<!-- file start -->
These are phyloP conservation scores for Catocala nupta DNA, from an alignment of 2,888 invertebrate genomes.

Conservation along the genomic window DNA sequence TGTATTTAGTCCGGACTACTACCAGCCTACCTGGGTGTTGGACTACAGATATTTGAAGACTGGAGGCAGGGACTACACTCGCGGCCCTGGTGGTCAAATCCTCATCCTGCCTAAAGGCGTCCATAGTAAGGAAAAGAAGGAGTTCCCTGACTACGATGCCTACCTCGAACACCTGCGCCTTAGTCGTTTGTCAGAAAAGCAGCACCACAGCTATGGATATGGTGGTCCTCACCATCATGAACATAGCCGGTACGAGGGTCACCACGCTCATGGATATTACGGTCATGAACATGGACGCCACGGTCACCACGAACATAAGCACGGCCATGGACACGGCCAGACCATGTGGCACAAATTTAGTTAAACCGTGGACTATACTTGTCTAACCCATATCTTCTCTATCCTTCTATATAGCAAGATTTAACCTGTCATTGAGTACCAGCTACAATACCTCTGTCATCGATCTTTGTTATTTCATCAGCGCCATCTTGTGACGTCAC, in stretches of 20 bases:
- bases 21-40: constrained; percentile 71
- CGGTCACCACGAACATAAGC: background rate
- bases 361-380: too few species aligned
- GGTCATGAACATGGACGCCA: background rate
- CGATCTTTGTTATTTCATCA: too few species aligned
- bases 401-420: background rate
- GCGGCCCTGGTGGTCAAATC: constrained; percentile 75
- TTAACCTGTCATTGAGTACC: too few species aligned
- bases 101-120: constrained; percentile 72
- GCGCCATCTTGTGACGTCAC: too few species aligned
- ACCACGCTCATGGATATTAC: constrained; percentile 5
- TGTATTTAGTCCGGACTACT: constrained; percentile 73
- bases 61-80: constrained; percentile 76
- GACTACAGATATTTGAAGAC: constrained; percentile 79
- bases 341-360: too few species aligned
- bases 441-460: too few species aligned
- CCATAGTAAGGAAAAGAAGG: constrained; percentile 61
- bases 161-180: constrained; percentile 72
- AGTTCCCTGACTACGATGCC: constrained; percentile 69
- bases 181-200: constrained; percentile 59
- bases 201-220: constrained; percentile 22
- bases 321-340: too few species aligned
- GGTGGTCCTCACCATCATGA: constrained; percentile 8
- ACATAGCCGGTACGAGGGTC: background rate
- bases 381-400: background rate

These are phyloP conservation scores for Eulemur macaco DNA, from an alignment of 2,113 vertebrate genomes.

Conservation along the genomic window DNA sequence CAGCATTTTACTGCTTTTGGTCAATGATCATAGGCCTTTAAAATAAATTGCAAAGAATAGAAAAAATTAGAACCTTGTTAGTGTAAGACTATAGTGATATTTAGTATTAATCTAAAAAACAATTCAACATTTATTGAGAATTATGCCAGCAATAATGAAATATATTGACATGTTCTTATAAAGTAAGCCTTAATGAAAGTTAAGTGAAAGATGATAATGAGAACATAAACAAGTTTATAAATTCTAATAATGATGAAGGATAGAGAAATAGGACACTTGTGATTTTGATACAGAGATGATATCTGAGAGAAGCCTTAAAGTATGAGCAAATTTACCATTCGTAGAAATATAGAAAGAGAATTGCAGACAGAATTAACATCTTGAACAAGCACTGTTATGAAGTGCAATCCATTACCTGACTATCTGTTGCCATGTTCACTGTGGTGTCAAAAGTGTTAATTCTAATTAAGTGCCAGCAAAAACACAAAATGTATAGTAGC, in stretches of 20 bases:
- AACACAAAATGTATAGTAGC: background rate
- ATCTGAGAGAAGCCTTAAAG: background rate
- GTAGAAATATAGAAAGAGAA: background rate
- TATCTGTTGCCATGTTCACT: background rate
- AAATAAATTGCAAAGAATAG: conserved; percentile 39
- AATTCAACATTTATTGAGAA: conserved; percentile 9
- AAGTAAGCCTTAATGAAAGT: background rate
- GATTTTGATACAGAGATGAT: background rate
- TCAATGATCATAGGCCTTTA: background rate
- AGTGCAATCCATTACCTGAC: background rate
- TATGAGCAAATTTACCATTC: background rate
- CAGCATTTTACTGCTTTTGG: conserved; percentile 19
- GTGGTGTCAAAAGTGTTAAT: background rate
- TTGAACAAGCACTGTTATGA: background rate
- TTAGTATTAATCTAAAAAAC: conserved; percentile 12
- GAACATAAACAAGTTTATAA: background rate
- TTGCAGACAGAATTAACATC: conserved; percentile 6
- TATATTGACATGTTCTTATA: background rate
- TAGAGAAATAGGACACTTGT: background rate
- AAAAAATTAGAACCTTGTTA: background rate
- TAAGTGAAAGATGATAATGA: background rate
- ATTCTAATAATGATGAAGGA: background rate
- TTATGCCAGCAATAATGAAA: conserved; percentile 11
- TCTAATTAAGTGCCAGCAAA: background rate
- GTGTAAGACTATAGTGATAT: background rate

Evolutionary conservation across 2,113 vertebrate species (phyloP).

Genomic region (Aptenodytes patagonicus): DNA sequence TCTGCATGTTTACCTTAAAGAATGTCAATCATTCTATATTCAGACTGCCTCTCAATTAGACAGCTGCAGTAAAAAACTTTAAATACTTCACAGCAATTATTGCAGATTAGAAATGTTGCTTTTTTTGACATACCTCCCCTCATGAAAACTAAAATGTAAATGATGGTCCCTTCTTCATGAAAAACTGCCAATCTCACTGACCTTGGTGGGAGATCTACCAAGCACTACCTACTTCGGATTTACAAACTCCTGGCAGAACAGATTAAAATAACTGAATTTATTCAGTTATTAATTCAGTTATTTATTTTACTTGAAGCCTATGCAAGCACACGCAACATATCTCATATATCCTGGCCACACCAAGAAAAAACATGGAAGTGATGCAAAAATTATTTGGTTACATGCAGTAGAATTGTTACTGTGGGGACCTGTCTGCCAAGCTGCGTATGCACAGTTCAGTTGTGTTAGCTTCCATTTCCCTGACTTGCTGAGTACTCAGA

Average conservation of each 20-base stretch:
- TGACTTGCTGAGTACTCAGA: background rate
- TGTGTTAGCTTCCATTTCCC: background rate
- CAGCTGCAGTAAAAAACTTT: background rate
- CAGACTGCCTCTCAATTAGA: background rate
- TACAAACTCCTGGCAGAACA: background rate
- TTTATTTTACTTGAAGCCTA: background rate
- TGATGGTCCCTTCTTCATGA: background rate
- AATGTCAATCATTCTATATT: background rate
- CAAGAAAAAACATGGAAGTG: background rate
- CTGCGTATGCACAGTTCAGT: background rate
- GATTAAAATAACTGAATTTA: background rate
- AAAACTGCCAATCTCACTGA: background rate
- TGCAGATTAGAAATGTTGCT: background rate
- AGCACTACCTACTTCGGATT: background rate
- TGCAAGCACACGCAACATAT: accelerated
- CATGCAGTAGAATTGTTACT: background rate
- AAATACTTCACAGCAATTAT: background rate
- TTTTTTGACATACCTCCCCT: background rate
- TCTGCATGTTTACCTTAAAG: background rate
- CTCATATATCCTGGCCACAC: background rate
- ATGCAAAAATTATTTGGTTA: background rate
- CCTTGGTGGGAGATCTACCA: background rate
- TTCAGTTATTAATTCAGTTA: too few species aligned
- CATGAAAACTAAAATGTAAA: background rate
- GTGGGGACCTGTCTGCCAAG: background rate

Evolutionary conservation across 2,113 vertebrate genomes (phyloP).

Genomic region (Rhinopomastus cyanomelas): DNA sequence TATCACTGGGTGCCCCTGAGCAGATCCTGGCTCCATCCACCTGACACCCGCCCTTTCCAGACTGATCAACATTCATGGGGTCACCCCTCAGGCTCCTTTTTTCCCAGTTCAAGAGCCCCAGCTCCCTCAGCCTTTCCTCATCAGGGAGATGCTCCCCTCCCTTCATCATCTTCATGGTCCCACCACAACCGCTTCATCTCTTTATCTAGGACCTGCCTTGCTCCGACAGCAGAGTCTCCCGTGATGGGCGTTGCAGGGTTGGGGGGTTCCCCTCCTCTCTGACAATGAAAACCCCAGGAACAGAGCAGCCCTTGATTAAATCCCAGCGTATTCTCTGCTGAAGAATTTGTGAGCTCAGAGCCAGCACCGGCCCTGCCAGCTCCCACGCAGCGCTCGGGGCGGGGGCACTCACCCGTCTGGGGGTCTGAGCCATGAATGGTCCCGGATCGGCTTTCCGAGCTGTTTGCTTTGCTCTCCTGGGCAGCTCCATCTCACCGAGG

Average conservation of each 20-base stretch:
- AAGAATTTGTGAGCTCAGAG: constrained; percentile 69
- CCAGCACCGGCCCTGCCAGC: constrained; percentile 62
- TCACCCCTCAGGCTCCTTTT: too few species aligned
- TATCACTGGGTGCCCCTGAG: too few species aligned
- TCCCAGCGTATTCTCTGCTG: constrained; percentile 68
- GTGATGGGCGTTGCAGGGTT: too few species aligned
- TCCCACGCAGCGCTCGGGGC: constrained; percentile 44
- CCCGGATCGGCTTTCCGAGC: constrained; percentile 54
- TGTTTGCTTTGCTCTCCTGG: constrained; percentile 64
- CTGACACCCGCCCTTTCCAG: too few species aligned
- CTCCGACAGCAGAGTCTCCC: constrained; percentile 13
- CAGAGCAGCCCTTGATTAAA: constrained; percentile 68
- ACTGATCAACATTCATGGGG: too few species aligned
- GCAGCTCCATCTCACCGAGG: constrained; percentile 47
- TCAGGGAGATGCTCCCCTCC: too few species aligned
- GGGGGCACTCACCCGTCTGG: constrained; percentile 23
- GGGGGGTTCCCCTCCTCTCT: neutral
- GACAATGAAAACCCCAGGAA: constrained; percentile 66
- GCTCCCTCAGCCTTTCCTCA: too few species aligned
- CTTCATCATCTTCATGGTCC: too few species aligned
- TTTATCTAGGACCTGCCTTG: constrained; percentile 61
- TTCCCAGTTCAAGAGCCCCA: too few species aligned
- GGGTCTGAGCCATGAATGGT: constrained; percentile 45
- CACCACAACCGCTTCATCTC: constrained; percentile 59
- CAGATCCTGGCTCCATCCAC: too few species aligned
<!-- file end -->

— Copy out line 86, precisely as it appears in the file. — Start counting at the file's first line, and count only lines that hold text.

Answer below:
- AAGAATTTGTGAGCTCAGAG: constrained; percentile 69